Chinese New Year in Australia
Popularly known as an important holiday around the world with colorful decorations, parades, folk traditions, and a magical feast, the 2017 Chinese New Year, also called as the Lunar New Year or Chinese Spring Festival, starts on January 27, New Year's Eve.
A large population of Chinese in Australia are expected to welcome the Year of the Rooster, which will begin on January 28, with sumptuous reunion dinners, ringing of bells, watching traditional lion dances and fireworks. The annual celebrations normally last around two weeks, thus making this the longest holiday in the Chinese calendar.
If you want to participate in the celebrations, there are several things you can do to join the festivities and to pay homage to Chinese traditions.
Parade in style for the Year of the Rooster
While Chinese New Year is not proclaimed as a nationwide public holiday, nonetheless some Chinese businesses may be temporarily closed on the day or adjust their business hours to observe the festivities. So don't feel alarmed even if you see heavy traffic in some streets, where Chinese New Year celebrations are held. There's an amazing array of events and activities to observe this annual celebration in Australia and these include:
- Street festivals, parades and ceremonies highlighting arts, entertainment and children's activities.
- Chinese New Year markets promoting crafts, food stalls and arts.
- Numerous people dance, sing songs and wear red costumes to welcome the Chinese New Year.
- Amazing bright displays of Chinese lanterns, firecrackers and sophisticated fireworks.
- Most Chinese Australian families celebrate Chinese New Year by meeting together for a festive meal, where certain and lucky dishes are prepared because of their symbolic meaning. The top 7 lucky foods to prepare and eat during Chinese New Year are fish (for an increase in prosperity), spring rolls (wealth), tangyuan (sweet rice balls) for family togetherness, niangao (glutinous rice cake) for a higher income or a higher position, dumplings (for wealth), and noodles (for happiness and longevity).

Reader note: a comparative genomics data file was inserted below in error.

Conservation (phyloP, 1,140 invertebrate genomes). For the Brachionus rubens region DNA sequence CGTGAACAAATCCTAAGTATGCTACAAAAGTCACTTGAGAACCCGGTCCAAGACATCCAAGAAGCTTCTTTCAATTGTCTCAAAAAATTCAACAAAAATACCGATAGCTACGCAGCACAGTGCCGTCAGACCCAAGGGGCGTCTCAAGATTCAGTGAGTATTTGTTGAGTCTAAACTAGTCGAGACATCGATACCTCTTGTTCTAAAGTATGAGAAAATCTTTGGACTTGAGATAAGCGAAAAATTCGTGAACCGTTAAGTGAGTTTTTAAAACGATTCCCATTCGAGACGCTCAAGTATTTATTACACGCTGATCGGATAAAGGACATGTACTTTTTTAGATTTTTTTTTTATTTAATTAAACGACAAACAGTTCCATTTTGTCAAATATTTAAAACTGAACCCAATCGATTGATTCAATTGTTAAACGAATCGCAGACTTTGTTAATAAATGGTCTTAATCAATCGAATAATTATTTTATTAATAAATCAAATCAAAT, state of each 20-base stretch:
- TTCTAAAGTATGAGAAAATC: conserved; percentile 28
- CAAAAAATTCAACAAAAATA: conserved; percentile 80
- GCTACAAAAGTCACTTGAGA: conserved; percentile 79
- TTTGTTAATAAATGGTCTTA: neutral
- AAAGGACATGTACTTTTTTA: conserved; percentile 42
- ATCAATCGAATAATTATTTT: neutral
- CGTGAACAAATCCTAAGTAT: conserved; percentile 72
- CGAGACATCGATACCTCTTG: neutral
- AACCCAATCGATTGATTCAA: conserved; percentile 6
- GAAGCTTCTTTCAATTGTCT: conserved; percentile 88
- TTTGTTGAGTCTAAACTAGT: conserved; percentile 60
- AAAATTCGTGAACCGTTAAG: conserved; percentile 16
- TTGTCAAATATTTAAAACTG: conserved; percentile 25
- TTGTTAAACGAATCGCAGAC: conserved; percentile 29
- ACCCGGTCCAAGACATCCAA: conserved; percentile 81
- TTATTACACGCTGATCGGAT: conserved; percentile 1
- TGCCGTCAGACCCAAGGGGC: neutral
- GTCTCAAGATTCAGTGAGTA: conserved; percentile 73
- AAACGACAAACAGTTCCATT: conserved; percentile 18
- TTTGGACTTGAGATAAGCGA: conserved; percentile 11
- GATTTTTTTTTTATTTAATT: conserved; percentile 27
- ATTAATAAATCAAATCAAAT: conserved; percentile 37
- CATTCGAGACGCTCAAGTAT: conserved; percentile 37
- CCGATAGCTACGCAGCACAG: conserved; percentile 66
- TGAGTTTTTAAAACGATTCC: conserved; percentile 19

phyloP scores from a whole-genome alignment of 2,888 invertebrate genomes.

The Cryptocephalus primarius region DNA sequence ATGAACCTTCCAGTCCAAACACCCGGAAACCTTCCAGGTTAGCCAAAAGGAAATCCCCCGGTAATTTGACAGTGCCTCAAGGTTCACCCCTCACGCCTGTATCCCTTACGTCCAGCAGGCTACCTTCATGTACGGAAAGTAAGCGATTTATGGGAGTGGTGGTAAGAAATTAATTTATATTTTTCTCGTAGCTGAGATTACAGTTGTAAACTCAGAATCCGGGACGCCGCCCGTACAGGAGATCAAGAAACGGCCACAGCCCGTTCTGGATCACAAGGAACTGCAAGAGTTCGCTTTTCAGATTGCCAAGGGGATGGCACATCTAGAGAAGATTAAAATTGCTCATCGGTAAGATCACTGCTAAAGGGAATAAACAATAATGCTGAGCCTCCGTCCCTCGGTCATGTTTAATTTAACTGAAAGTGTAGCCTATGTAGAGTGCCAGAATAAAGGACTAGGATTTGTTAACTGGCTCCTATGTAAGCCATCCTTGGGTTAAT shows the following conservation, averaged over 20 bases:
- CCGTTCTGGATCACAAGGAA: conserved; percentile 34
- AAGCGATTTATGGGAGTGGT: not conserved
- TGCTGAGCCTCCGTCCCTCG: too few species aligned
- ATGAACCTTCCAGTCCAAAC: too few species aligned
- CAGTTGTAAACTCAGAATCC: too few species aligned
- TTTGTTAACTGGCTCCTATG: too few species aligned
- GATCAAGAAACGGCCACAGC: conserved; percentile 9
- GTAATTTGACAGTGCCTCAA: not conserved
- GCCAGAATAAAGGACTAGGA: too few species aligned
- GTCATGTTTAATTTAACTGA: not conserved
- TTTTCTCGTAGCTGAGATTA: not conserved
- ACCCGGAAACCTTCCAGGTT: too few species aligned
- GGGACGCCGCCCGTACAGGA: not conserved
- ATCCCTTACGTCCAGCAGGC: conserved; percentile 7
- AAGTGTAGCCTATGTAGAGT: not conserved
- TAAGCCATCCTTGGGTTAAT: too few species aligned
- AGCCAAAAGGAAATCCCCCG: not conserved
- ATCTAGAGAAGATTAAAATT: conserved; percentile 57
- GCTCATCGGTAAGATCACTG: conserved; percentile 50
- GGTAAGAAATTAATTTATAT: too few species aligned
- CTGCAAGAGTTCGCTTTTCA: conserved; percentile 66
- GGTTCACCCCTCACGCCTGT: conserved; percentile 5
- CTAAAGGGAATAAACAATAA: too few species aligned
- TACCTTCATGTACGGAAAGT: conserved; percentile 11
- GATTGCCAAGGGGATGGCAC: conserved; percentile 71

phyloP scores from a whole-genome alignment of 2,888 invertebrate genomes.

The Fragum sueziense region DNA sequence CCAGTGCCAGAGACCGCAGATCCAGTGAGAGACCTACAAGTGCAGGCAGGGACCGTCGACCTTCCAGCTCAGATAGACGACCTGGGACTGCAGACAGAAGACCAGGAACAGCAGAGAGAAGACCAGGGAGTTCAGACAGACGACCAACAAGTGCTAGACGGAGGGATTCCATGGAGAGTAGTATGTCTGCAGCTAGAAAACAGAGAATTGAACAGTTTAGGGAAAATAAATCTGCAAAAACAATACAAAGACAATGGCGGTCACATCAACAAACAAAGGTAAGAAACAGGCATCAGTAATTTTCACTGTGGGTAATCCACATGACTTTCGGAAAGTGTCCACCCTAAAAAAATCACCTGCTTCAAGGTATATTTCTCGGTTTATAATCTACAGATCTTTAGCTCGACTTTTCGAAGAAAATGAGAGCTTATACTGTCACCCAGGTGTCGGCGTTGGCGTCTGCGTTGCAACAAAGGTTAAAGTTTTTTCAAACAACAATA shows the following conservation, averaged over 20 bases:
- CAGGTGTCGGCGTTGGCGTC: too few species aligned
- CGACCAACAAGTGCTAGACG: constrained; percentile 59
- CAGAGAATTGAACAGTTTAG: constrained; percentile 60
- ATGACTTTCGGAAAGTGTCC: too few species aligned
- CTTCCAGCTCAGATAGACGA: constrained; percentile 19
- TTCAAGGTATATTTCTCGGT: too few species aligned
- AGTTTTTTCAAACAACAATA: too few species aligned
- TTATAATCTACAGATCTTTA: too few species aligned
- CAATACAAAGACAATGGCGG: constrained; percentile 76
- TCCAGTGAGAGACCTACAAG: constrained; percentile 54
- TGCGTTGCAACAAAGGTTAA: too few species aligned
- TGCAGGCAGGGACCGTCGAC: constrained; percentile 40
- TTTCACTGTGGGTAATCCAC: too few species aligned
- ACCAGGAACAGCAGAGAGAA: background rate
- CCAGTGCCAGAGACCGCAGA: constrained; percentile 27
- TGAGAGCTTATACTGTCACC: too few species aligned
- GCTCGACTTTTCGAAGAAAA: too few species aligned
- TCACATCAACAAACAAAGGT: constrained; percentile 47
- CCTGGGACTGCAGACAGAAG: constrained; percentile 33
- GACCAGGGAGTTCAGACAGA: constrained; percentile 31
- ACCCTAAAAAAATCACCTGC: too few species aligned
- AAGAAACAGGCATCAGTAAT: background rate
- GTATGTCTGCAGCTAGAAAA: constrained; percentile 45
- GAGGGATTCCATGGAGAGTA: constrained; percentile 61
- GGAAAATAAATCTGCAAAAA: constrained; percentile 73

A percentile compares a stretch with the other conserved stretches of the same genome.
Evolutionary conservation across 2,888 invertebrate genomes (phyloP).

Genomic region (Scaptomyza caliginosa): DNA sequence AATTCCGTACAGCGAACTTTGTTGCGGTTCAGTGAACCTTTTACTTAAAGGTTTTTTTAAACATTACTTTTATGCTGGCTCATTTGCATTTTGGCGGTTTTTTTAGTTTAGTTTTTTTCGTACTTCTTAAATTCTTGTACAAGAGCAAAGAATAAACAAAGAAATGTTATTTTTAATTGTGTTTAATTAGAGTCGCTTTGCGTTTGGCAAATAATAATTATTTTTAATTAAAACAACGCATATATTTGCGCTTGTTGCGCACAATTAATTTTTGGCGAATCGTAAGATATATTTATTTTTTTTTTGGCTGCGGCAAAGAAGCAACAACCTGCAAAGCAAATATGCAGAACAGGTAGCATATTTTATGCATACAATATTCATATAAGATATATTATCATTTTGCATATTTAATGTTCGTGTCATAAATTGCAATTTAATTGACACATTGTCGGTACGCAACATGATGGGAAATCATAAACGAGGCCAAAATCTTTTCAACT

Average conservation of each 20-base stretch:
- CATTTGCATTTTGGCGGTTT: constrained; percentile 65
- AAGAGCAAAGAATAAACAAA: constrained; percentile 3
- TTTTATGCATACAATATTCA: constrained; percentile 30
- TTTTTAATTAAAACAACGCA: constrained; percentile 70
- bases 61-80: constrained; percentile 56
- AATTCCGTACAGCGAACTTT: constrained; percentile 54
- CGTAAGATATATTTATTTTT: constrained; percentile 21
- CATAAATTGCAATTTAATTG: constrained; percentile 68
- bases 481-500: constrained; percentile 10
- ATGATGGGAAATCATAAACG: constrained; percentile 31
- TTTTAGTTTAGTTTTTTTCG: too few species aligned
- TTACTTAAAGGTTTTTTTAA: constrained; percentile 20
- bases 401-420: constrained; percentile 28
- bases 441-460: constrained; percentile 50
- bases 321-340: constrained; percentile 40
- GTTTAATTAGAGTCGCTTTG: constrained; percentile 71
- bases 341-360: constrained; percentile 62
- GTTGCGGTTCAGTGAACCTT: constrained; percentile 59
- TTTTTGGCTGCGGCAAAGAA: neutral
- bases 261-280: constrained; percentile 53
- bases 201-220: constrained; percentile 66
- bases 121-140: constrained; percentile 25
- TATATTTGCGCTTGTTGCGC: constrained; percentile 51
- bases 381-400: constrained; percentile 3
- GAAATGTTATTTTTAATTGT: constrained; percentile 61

- Children often receive red envelopes, popularly known as Hong Bao, Ang Pao, or Lai See, filled with "lucky money" and some written wishes to bring good fortune and prosperity.
Sydney Chinese New Year Festival
Celebrate one of the biggest Lunar New Year celebrations at City of Sydney's Chinese New Year Festival from January 27 to February 12. This exciting arts Festival has a program filled with amazing exhibitions, entertainment and cultural events.
With more than 80 awesome events happening across Sydney, such as the very popular Dragon Boat Races, tea ceremonies, exploring the moon at Sydney Observatory, lantern workshops, exhibitions and entertainment, this year's celebration marks the 21st birthday of the Sydney festival, which began in Chinatown and now expands to Sydney Harbour. Last year, it drew 1.3 million people making it the third largest annual event in Sydney, which has evolved into an internationally acclaimed celebration of Chinese, Korean, Thai, and Vietnamese culture.
If you are planning to visit Sydney to celebrate the new year, it's recommended you make a car hire in Sydney through VroomVroomVroom and immerse yourself in this vibrant city, as there's no better way to see Australia than by a car rental.
How do you prepare for Chinese New Year and what are the customs, traditions and beliefs that you follow? Feel free to let us know in the comments below.